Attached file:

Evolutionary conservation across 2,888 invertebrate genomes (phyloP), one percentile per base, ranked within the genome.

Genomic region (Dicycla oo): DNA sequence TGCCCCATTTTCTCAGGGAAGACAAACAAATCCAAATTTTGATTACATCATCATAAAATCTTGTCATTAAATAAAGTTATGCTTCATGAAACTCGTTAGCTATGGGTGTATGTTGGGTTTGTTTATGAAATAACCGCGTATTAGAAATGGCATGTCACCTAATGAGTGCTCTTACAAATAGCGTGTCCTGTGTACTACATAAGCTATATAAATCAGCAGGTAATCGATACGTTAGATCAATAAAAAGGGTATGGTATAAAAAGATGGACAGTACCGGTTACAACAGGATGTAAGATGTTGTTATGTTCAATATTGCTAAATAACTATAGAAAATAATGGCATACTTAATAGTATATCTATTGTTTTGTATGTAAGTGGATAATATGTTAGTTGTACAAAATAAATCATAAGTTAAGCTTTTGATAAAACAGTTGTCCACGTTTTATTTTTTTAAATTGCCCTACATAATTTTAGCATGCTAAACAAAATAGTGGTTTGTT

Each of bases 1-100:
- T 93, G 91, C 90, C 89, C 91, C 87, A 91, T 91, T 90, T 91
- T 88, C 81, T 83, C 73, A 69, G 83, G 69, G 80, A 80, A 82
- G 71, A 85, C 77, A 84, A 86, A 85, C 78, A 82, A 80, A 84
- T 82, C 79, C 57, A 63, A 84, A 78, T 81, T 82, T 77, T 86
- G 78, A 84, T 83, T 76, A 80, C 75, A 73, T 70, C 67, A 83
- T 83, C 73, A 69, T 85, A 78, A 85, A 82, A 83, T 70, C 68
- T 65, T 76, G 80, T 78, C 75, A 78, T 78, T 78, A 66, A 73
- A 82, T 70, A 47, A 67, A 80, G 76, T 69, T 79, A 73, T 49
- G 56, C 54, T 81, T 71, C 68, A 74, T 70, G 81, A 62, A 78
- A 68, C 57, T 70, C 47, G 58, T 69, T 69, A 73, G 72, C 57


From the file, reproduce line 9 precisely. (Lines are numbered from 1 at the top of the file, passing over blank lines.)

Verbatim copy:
- T 83, C 73, A 69, T 85, A 78, A 85, A 82, A 83, T 70, C 68